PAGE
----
Report into efficacy of regulation of RMAs

Some of the 10 recommendations made by the Committee: a split of the profession into restricted and unrestricted RMA practising certificate holders; that new migration agents ‘be required to complete a period of supervised practice’; ‘establish … the Immigration Assistance Complaints Commissioner’ as a second layer of government regulation

Following lobbying by an association of RMAs against unregistered practice, the Parliament’s Joint Standing Committee on Migration has just published its Report of the inquiry into efficacy of current regulation of Australian migration and education agents.

It appears the lobbying efforts have backfired, as the recommendations included in the Report turned out to be much more about RMAs than unregistered practice.

The recommendations, if implemented, would make the lives of RMAs much more challenging, as they include, among other things:

  • a split of the profession into RMAs who hold restricted and unrestricted RMA practising certificates;
  • a requirement that new agents complete a period of supervised practice prior to being granted an unrestricted RMA practising certificate;
  • a review into English proficiency requirements for registration (unclear whether it includes repeat registrations);
  • peer assessment;
  • the establishment of an additional lawyer of government regulation of RMAs by the creation of an authority that can impose sanctions, fines or compensation against RMAs;
  • publishing information on pricing arrangements with RMAs.

The report is 120 pages long and the list of recommendations is as follows (emphasis added):

Recommendation 1

3.70 The Committee recommends that the Australian Government, in consultation with relevant migration agent peak bodies, undertake a review of the current registration requirements for migration agents, having regard to:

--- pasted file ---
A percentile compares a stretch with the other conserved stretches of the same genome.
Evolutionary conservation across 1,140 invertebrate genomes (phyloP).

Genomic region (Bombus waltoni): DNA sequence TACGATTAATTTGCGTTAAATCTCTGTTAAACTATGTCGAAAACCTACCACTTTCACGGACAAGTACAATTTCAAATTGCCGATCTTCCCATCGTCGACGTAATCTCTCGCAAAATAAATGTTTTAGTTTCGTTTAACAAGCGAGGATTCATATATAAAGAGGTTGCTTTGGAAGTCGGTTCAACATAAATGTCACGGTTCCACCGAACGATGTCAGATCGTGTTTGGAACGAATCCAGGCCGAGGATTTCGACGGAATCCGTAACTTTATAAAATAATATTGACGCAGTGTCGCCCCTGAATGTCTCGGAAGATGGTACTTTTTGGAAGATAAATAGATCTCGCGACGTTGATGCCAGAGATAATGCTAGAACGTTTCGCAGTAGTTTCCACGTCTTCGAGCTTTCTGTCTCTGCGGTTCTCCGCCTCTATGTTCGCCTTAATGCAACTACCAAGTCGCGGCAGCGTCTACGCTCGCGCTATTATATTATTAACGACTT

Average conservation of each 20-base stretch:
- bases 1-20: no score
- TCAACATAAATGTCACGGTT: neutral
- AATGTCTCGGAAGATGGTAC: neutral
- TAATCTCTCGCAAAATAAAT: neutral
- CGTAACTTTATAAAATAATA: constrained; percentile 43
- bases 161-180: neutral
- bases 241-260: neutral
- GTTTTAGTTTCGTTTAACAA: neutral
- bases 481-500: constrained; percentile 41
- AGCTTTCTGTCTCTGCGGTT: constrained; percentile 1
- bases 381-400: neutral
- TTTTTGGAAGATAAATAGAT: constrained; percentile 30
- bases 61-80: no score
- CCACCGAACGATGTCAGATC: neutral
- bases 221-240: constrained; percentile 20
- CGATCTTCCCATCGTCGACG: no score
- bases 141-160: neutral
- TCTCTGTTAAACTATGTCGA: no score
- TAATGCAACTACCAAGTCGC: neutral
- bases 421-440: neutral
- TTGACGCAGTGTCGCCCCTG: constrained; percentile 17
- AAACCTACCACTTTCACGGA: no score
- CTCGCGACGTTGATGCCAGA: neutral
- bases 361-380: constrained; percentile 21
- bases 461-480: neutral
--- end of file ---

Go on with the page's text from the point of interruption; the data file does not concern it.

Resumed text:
• the effectiveness of the current registration requirements;
  • technical proficiency through education;
  • English proficiency;
  • peer assessment;
  • issuing of a practicing certificate;
  • regulation by legal bodies; and
  • changing migration agent nomenclature.

Recommendation 2

3.114 The Committee recommends that all new migration agents be required to complete a period of supervised practice prior to being granted an unrestricted practice certificate.

Recommendation 3

3.170 The Committee recommends that the Australian Government amend theMigration Act 1958 to establish a statutory authority, the Immigration Assistance Complaints Commissioner with the following powers:

  • resolving complaints about immigration services;
  • detecting, deterring, disrupting, investigating and prosecuting unregistered practice;
  • imposing sanctions or fines and/or ordering the payment of costs, payment of refund or compensation;
  • publishing registered migration agent performance data;
  • educating people and immigration business and agents about the best

    ways to handle complaints and the issues they raise; and

  • providing information to the Minister in relation to any of the Complaints Commissioner’s functions, if requested.

Recommendation 4

3.225 The Committee recommends that the Immigration Assistance Complaints Commissioner, in consultation with practising registered migration agents, publish information on the pricing arrangements of migration agents.